This is best seen on the provisions relating to industry, which J.M. Keynes saw as more important than financial clauses in the Treaty not least because “the German Empire has been built more truly on coal and iron than on blood and iron". Germany's exploitation of the coal mines of Saar and of the Ruhr had made it the first purely industrial country on the continent. Thus, the future of the Saar – especially in the first decade – would determine Germany’s ability to rebuild its industry.

Neither the Treaty nor Keynes’ alterations provide a feasible solution, bearing in mind the country’s dependence on coal. What Keynes proposes is returning the Saar back to Germany unconditionally and without payment after a period of 10 years, in contrast to the Treaty’s prescription to hold a referendum, after the elapse of 15 years, to determine to whom the region should belong. Meanwhile, the region should become an international zone, with its mines exploited by France (a compensation for the war-time destruction of industry in Northern France by the German army). Yet, it is precisely in this first decade that Germany, deprived of its main natural resources hub, will face economic hardship and even risk perishing, which becomes visible when we analyse the country’s coal supply.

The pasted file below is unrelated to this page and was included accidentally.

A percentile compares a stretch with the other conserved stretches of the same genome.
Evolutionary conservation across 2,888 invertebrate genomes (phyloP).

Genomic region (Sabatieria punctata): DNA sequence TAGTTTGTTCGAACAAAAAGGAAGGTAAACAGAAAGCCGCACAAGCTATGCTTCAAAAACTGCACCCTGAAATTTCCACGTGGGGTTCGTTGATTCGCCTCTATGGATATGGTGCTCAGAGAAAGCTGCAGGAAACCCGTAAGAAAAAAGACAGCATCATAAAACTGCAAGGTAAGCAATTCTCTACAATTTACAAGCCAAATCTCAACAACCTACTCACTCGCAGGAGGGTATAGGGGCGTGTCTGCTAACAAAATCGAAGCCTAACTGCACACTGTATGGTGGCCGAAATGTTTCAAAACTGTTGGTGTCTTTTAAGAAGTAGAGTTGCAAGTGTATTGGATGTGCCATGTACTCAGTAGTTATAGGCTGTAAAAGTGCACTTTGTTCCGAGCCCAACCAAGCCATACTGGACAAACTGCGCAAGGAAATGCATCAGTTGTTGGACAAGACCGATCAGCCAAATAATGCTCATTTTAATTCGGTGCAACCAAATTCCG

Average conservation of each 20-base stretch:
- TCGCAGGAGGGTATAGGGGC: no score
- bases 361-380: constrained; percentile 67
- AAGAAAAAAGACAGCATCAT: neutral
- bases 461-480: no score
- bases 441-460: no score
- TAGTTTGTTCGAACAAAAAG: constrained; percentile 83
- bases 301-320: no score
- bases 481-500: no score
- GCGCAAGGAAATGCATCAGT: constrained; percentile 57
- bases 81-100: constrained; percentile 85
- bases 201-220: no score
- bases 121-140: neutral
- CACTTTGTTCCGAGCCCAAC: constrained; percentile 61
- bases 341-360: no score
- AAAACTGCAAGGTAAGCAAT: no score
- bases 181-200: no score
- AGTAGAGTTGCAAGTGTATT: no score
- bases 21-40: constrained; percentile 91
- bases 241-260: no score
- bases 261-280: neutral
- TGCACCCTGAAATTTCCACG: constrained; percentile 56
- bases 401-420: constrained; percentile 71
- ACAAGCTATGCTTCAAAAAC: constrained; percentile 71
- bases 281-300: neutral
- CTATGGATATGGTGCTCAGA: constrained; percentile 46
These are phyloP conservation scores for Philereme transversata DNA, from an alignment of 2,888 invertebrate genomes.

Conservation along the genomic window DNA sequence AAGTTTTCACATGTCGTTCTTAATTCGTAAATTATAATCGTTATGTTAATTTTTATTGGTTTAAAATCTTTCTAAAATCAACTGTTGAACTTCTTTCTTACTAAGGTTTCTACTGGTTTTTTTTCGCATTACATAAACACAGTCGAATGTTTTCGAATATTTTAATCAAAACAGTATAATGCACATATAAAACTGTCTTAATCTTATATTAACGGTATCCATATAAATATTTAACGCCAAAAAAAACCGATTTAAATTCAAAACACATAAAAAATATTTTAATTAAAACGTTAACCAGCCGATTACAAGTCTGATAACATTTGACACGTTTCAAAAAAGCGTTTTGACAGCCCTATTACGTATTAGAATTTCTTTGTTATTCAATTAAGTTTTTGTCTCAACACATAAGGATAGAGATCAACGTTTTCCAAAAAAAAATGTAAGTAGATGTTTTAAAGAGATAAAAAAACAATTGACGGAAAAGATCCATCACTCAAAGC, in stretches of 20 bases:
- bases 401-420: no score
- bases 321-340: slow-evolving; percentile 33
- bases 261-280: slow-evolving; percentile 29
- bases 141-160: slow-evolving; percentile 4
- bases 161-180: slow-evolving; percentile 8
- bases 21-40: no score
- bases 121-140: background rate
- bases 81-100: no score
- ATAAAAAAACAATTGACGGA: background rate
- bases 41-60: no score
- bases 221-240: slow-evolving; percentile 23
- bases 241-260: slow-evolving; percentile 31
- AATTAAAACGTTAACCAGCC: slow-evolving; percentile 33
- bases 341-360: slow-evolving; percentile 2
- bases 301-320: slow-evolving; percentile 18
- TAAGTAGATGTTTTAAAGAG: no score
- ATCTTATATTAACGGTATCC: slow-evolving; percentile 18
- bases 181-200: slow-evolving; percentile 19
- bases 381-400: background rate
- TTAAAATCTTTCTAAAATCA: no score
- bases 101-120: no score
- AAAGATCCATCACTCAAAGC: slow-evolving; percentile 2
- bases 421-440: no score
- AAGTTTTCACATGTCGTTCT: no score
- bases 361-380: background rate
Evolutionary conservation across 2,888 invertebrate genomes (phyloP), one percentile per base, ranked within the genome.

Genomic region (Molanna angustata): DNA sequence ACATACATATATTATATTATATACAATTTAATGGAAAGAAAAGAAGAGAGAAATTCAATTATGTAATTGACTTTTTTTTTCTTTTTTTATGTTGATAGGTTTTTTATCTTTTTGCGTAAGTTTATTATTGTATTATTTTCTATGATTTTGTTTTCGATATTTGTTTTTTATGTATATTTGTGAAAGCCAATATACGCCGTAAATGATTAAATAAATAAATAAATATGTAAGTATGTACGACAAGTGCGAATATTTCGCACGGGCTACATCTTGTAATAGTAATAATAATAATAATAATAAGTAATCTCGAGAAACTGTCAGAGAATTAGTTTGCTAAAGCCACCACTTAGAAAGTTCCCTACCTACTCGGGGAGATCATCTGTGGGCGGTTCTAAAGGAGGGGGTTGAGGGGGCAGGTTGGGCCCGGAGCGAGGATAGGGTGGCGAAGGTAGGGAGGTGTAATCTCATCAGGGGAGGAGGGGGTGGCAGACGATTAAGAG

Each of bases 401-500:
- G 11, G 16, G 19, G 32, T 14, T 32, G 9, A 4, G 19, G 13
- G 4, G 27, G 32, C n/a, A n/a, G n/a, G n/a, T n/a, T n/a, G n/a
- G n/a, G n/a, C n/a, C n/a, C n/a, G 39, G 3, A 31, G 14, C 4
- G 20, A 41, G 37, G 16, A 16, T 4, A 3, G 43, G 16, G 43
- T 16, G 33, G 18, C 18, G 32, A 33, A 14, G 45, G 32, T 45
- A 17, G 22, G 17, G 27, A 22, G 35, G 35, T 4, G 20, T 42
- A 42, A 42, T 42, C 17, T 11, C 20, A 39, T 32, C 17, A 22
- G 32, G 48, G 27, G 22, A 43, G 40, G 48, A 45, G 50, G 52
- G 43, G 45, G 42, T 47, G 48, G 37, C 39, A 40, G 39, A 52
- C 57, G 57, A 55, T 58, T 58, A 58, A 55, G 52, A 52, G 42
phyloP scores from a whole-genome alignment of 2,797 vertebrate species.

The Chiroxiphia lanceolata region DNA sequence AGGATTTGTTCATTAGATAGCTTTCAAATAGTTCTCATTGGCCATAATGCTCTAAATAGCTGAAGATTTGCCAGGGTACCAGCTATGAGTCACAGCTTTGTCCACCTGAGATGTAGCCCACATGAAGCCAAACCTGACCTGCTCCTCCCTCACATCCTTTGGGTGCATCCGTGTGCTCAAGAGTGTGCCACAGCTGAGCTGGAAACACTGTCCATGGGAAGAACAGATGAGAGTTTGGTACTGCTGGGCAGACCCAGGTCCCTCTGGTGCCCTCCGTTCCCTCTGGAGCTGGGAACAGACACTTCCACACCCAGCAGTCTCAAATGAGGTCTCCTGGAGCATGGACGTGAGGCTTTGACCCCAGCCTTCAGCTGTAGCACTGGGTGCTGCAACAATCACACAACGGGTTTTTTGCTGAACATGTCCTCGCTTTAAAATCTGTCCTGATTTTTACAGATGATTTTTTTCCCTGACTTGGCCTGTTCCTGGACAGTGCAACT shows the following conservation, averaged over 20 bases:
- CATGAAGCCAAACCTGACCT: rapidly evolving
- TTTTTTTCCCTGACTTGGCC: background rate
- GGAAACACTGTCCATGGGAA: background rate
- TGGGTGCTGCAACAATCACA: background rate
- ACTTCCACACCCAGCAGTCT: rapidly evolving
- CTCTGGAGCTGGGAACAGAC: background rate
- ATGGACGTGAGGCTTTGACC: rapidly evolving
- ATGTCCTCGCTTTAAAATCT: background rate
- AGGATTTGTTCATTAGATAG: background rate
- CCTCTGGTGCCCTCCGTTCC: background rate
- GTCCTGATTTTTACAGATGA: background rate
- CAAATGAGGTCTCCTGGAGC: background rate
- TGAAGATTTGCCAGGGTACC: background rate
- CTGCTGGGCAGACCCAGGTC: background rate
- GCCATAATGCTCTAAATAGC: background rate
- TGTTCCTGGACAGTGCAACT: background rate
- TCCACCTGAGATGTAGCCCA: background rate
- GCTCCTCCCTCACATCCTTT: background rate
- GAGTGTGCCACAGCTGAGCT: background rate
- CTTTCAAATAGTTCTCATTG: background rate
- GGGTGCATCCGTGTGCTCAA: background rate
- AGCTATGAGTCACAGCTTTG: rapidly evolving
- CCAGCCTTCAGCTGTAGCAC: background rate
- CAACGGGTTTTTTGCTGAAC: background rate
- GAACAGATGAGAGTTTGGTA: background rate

Before  the war, out of Germany's maximum output of 191,500,000 tonnes of coal annually*, 139,000,000t was consumed locally (excluding the coal used in the mining industry itself). It was secured by the Treaty that the proportion between the amount of coal consumed locally and the total output of Saar Basin would be the same is it was in 1913. Territorial loss, induced by the Treaty and the armistice, would cost Germany 60,800,000t yearly. Subtracting the demand for coal in mining and taking into consideration the reduced efficiency of the damaged industry (e.g. we know that in 1918 the total output was only 161,500,000t), Keynes estimated the post-war amount of coal left for local consumption at 100,000,000t. Further 40,000,000t were demanded from Germany as compensation for the destruction of mines in France, Italy, Belgium and Luxembourg, leaving only 60,000,000t for local consumption. The Treaty-imposed territorial losses diminished the German population by 6,5mln (around one–tenth). The annual demand for coal was thus reduced, but "at the most extravagant estimate this [loss] could not be put above 29,000,000t", decreasing the amount of coal needed for local consumption to 110,000,000t (50,000,000t above the amount determined by the arrangements of the Treaty).